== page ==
Spatial Community Ecology, Cannibalism, And The Resilience Of Lake Champlain Forage Fish

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Nonnative species and changes in the abiotic environment are current drivers of ecological change around the world. Understanding and forecasting the response of fish populations and communities to these types of changes is the focus of the following research conducted in Lake Champlain. Three general themes run throughout this work: adaptation to change, fish early life history, and spatial ecology. In the first section of this work, we compared hatch timing, abundance, growth rates, and subsequent survival of age 0 rainbow smelt Osmerus mordax and alewife Alosa pseudoharengus. Rainbow smelt hatched almost a month earlier than alewife. Later hatching individuals of both species grew faster than those hatching earlier. Because cannibalism by rainbow smelt is likely the mortality source for age-0 Rainbow smelt, early hatching may not be advantageous as the overlap between adult and age-0 rainbow smelt is highest early in the season. However, alewife, first found in Lake Champlain in 2003, may increase age 0 rainbow smelt summer mortality. Increased summer mortality in rainbow smelt should, in turn, favor selection for early hatching. Using stable isotopes of C and N, we found that alewife are now a large component of predator diets, and in particular of the diets of Atlantic salmon and walleye. Walleye and rainbow smelt [delta]15N values changed significantly from prealewife [delta]15N values of the late 1990's. These changes represent a preferential switch to feeding on alewife by Atlantic salmon which was likely caused by the distribution patterns of these species. Distribution patterns of adults and age 0 fish were simulated on a daily basis, and subsequent age 0 mortality rates calculated. Rainbow smelt age 0 mortality rates are highest when rainbow smelt adults are abundant and alewife age 0 mortality rates are highest when alewife adults are abundant, allowing the two species to co-exist. Mortality rates were higher under normal temperature regimes, but late-summer mortality rates were higher in our climate change scenario because of increased overlap of adult and age 0 distributions. Our simulation suggests spatial distribution patterns should be accounted for when forecasting the interacting effects of climate change aquatic nonnative species.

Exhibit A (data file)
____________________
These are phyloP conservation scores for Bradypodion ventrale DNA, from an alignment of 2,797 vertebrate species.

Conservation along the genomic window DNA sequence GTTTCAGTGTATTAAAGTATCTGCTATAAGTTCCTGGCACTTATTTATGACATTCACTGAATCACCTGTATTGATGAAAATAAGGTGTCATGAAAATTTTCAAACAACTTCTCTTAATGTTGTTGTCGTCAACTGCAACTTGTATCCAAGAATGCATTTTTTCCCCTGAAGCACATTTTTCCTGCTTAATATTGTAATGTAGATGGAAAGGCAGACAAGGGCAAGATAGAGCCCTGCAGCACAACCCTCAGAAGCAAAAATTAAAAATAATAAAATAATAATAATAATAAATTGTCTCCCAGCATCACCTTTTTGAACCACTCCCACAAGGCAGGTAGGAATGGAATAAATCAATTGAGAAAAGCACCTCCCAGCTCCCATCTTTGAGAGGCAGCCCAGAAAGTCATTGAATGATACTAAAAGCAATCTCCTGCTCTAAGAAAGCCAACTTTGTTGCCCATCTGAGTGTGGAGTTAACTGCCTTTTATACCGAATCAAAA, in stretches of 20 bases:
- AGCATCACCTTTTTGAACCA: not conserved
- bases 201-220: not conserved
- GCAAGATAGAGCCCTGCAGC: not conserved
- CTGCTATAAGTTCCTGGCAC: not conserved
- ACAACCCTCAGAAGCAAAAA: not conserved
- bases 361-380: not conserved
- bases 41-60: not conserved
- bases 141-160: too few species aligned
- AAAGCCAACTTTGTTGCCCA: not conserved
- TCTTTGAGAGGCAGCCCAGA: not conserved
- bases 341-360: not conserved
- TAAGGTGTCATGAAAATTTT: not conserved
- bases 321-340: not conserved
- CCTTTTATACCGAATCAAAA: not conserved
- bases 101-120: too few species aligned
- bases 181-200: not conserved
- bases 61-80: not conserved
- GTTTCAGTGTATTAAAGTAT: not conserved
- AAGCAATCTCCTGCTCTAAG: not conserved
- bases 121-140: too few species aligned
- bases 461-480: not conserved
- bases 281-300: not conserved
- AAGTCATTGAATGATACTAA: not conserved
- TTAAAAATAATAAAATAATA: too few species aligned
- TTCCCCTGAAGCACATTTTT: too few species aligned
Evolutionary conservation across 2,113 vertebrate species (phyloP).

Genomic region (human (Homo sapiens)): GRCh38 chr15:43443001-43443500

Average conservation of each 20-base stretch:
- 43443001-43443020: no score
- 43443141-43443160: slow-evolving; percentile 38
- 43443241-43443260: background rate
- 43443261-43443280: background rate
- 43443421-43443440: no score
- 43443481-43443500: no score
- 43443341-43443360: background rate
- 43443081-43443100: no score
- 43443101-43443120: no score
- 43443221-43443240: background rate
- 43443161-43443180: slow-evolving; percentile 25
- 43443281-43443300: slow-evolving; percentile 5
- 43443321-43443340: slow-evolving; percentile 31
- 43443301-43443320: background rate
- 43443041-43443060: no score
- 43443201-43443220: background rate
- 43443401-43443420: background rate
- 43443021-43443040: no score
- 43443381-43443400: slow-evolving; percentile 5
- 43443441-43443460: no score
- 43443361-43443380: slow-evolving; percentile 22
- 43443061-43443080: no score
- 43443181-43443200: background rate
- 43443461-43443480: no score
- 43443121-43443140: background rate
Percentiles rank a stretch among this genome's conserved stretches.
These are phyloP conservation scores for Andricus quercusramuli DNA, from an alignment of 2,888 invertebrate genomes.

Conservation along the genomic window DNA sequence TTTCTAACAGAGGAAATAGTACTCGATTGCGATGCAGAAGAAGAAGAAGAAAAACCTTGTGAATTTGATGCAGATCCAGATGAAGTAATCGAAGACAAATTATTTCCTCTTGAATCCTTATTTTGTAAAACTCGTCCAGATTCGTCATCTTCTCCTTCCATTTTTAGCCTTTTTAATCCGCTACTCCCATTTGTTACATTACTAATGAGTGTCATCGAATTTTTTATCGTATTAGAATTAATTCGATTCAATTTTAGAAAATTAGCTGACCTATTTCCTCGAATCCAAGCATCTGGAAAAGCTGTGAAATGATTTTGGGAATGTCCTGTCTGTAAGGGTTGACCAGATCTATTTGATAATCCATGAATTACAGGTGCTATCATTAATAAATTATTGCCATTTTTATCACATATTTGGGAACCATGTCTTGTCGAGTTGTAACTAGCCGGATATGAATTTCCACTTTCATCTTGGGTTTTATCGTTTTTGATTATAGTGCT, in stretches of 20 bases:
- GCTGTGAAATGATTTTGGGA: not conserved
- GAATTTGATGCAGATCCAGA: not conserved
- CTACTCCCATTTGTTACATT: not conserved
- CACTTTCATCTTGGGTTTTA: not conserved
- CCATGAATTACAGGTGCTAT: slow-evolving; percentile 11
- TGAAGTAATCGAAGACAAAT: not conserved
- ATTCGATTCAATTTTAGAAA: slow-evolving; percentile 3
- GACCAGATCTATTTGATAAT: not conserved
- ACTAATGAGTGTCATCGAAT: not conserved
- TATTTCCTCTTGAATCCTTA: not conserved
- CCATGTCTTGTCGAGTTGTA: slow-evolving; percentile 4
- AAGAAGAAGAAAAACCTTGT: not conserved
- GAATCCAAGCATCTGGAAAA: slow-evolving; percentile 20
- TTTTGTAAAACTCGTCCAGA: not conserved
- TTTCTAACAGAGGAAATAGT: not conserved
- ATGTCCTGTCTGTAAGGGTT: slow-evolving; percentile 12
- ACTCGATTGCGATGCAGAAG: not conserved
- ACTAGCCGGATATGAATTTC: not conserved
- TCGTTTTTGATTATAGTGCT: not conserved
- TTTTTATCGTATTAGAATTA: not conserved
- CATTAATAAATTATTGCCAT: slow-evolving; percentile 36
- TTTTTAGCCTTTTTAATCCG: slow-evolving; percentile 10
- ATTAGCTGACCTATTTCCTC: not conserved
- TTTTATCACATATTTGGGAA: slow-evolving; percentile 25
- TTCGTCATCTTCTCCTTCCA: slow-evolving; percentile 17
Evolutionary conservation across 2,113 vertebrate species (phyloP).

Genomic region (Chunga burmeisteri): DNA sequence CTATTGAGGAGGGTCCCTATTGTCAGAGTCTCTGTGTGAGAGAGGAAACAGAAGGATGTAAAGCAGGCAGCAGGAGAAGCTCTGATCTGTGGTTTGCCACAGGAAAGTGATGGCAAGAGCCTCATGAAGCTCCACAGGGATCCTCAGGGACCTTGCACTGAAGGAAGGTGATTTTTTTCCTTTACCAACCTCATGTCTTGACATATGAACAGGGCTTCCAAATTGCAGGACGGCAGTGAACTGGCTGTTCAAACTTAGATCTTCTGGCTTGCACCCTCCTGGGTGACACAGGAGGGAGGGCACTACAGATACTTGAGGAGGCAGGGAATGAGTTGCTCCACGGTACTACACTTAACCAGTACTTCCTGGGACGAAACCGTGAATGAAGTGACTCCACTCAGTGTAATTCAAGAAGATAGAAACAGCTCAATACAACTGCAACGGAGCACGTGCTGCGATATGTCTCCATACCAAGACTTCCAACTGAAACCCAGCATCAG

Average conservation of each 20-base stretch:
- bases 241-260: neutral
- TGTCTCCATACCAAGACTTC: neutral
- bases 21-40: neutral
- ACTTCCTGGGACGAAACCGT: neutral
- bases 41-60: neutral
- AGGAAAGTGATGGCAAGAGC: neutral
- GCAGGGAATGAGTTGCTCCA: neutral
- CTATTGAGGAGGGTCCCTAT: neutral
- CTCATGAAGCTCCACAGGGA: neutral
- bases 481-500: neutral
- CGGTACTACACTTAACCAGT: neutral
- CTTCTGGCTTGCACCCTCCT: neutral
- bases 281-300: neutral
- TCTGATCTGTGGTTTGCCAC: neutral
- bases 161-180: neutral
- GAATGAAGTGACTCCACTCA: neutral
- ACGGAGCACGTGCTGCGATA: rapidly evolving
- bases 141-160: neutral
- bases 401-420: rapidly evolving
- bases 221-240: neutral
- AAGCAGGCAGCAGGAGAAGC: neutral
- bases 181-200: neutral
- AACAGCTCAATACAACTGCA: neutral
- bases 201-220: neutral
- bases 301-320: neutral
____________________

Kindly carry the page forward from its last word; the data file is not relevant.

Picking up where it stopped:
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Rudstam,Lars Gosta
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Sullivan,Patrick J
Uphoff,Norman Thomas
Kraft,Clifford Elliott
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Natural Resources
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Ph. D., Natural Resources
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Doctor of Philosophy
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